Getting the Covid Vaccine Shots: One Down; One More to Go

A New Reality

Tuesday, January 26, 2021

It all started last Friday morning at 5:30am with the alarms and TV blaring in our ears!!!  We had set every device we could image (include timers on the lights) to rouse us from our slumber.  Have I mentioned we are retired; we are in our seventies; we live in Covid times with little of urgency to compel us to be up early on any morning?!?!  The well-lit concert worked, and we were at our desks with electronic devices up and running and humming away on the appropriate website by 5:40am.  We were ready to secure a coveted Covid Vaccine appointment!!!

Let me provide a little background: 

All nations are handling the approval, distribution, and administration of the Covid-19 vaccines differently.  Here in the U.S., the federal government contracted with the pharmaceutical companies to purchase quantities of each company’s vaccine as they were approved (most, quickly by emergency-use approval.)  Then, beginning in late December, the government had large quantities of the vaccines shipped to each state for distribution.  The first people to receive the injections were health care workers, first responders, and essential personnel.  Then the elderly in nursing homes were visited by commercial pharmacy employees from CVS and Walgreens Drugstores, who were contracted to administer the vaccine to all senior-facility residents.  The shipments continued to the states on a regular basis and under assorted categories (seniors-over-75, seniors-over-65, teachers, etc.), each state arranged for the distribution.   Most states arranged to have their Departments of Health administer the shots—often in drive thru venues.  Florida was no different but found the process to be slow.  And so, Governor DeSantis made additional arrangements with the Publix Supermarket chain to have many of their grocery store pharmacies “jab the arms” of their customers.  I believe this decision was made with the thought that commercial pharmacies knew how to provide inoculations efficiently.  They have a long history of successful experience.

So, here’s what happened:

We knew that the reservation system would open at 6:00am.  As soon as that hour was reached, our phones, iPads, and computers were all engaged!!!  Only two of them actually got into the reservation queue.  We were, after a full hour’s wait, allowed to book.  The first device resulted in confirmed appointments.  The second device could not complete the process as the system dumped when all appointments were filled.  Roger reported that the first device was accepted into the queue at 3 seconds after 6:00am; the second device was accepted at 13 seconds after the hour.  Soooo, that means logging in after 6:003am was already too late!!!!  Those seemingly foolish preparations to assure our early “get-up-and-go” were definitely worthwhile!!!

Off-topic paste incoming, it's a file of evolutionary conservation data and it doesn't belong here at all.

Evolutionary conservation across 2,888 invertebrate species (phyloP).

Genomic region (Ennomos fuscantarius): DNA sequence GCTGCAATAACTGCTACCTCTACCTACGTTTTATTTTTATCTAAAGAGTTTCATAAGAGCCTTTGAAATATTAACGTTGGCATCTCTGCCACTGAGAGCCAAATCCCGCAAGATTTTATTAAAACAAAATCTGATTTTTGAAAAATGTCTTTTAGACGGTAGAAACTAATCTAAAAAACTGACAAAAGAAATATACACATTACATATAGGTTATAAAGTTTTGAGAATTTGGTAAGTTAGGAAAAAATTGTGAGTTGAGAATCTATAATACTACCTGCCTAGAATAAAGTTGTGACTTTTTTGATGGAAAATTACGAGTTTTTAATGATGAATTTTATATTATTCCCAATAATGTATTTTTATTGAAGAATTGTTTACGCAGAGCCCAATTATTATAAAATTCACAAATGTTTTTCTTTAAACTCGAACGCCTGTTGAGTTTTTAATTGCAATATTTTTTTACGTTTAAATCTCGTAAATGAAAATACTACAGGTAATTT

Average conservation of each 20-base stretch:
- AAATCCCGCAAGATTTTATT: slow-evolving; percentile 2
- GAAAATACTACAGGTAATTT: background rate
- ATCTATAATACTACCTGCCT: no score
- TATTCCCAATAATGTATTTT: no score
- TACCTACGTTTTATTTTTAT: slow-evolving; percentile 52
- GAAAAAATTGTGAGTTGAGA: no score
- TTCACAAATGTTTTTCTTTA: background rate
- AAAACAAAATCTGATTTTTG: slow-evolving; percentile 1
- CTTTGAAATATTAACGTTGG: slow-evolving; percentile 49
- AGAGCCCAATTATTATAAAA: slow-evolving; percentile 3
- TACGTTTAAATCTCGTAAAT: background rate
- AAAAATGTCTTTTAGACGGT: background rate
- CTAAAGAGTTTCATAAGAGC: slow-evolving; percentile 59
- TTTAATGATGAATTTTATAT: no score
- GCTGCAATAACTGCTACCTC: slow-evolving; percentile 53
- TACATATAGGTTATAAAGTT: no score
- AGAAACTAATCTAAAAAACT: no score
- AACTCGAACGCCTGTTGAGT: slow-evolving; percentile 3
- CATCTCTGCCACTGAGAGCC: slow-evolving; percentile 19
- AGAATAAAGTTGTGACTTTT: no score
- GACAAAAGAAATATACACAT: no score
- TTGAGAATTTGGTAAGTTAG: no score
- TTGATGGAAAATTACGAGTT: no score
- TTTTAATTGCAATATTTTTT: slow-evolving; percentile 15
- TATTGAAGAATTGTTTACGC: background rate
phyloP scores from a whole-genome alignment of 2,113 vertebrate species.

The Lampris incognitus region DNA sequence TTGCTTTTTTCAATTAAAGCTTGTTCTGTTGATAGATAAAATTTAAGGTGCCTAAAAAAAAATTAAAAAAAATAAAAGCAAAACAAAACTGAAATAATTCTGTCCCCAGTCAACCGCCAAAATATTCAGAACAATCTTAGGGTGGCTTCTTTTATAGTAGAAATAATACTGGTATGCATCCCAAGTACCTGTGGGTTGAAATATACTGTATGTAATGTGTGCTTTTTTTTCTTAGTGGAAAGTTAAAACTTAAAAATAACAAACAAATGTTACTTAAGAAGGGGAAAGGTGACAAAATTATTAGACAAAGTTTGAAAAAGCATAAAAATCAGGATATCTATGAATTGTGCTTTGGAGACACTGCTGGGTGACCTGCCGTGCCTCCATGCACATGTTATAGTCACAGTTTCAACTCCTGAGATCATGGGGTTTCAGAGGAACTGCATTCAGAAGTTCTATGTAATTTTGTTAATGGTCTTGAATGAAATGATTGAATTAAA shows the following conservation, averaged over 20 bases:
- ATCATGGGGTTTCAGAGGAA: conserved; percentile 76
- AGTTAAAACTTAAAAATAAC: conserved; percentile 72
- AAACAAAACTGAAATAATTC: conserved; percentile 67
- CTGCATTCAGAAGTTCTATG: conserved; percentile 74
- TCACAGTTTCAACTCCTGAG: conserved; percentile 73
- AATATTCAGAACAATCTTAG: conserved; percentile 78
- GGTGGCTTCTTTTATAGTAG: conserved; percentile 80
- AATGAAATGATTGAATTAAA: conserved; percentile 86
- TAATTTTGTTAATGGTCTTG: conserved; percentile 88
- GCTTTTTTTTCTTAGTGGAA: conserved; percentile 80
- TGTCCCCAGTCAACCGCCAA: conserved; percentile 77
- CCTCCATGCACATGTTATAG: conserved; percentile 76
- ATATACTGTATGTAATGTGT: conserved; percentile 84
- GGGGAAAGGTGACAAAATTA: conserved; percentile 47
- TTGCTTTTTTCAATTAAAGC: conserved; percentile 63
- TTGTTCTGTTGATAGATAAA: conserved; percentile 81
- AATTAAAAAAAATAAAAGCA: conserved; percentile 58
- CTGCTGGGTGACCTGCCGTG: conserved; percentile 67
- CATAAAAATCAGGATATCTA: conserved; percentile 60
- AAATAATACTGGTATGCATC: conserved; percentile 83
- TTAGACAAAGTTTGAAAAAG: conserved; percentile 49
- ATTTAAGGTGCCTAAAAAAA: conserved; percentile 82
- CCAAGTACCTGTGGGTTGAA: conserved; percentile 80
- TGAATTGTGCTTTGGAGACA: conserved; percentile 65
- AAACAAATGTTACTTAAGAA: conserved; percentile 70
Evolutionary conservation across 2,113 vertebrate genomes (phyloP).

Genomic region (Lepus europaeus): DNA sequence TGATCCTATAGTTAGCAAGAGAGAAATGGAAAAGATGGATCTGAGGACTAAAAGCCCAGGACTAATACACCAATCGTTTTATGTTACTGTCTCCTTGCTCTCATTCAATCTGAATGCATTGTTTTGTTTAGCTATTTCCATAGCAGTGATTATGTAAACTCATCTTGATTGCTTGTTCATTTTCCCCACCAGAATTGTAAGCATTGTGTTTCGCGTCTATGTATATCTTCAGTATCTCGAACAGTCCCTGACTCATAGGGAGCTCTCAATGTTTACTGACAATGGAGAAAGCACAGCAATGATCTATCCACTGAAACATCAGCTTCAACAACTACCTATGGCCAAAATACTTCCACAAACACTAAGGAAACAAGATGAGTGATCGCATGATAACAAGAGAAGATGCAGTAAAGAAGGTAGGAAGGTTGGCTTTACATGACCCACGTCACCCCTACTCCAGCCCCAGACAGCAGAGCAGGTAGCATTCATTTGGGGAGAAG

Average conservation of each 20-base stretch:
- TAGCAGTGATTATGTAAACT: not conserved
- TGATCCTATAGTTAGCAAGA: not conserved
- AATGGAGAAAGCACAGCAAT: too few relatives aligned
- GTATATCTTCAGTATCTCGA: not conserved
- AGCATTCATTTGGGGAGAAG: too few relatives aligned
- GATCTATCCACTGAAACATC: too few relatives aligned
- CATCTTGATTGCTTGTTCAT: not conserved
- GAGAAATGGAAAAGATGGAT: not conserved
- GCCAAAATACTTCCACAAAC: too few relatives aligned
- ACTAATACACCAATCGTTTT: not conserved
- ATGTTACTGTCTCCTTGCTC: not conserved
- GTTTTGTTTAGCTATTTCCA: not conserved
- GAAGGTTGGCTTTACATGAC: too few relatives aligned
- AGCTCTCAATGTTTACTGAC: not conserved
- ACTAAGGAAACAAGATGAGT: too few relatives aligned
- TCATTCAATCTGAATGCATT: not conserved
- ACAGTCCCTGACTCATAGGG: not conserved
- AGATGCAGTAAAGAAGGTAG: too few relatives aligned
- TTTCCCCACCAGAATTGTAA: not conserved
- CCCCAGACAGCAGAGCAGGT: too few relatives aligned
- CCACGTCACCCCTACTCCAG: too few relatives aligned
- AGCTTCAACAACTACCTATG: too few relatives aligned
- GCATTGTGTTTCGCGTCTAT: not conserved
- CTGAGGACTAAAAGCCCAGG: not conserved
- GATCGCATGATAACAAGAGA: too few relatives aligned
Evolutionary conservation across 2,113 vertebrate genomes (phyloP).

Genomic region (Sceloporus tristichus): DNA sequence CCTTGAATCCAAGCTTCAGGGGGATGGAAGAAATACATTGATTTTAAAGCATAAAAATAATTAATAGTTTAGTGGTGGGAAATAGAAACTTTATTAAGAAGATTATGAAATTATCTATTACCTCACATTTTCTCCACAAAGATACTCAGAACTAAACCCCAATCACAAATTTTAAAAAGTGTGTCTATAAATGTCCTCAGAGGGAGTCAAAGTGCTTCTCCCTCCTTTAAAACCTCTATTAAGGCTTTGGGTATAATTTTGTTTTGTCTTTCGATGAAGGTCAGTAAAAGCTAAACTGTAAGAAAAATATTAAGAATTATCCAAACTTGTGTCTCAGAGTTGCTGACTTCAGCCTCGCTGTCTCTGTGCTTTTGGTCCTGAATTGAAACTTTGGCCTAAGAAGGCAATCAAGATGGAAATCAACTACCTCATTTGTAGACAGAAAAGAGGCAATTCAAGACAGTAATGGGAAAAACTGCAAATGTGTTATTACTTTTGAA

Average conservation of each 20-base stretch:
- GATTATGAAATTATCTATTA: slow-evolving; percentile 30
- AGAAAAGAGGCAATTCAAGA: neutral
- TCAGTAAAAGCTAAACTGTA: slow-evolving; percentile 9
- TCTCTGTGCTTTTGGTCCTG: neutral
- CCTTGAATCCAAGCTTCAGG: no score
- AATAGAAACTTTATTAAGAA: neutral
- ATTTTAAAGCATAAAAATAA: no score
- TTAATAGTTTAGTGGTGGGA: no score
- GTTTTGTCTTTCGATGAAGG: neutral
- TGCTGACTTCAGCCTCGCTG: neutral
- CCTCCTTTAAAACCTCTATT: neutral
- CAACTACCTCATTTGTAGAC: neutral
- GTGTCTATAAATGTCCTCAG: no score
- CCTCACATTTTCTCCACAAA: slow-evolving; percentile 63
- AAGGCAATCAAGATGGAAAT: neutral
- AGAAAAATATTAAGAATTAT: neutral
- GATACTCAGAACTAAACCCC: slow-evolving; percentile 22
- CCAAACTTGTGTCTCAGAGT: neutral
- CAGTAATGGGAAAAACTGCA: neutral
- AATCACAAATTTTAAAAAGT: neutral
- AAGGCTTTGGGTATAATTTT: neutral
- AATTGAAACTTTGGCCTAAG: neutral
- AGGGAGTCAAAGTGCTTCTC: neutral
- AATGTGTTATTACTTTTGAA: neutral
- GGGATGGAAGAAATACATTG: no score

And so, yesterday was “arm jab” day!!!

We arrive at the assigned Publix Supermarket at the appointed time.
The check-in procedure was quick and efficient. An information packet, confimed appointment for the 2nd shot in 4 weeks, and a “proof of vaccination” card were inside.
The wait was quite short. We found the Publix pharmacist to be extremely efficient, professional, and courteous.
The “jab” itself was surprisingly painless. Later, after an hour or so, there was a tightness and dull ache at the injection site. That continues now as I type but is not at all a big deal!!!
After receiving the injection, there is a required 15-minute wait to be sure no side-effects pop-up!!! Then, we were free to go shop!!! We bought dinner and headed for home.
I wonder if this “proof of vaccination” card will become our ticket to travel? I’ve read about proposed vaccination passports. And I certainly remember the yellow immunization booklet issued with my very first passport. I’ve carried mine, inside my passport, ever since!!! No doubt, some sort of “proof of immunization” will eventually be required!!!

A little information about the vaccines:

We have 2 vaccines available in FL:  Pfizer and Moderna.  Both of those vaccines are said to have a 95% effective rate (about 50% after the first shot and full 95% about 2 weeks after the second—it takes several weeks for the antibodies to ramp-up to full effectiveness).  Pfizer is the one that must be kept at super-freezing temps.  It has a wait-time of 3 weeks between shot 1 and 2.  Moderna, however, can be stored in a normal refrigerator/freezer but has a 4 week wait-time.  I’ve read that Atstra-Zeneca and Johnson and Johnson will have approval of their vaccines soon. AstraZeneca is also a 2-shot vaccine but can be transported and stored at usual refrigeration temperatures. It has a 70-90% efficacy.   Johnson & Johnson is a single-shot vaccine with 90% efficacy and may be transported and stored at normal refrigeration temperatures (freezer for transport and refrigerator for storage.)  Johnson & Johnson may win emergency-use approval as early as next week, so there will be an increased supply before too long. 

That will be good.

Let’s hear it for herd immunity!!!!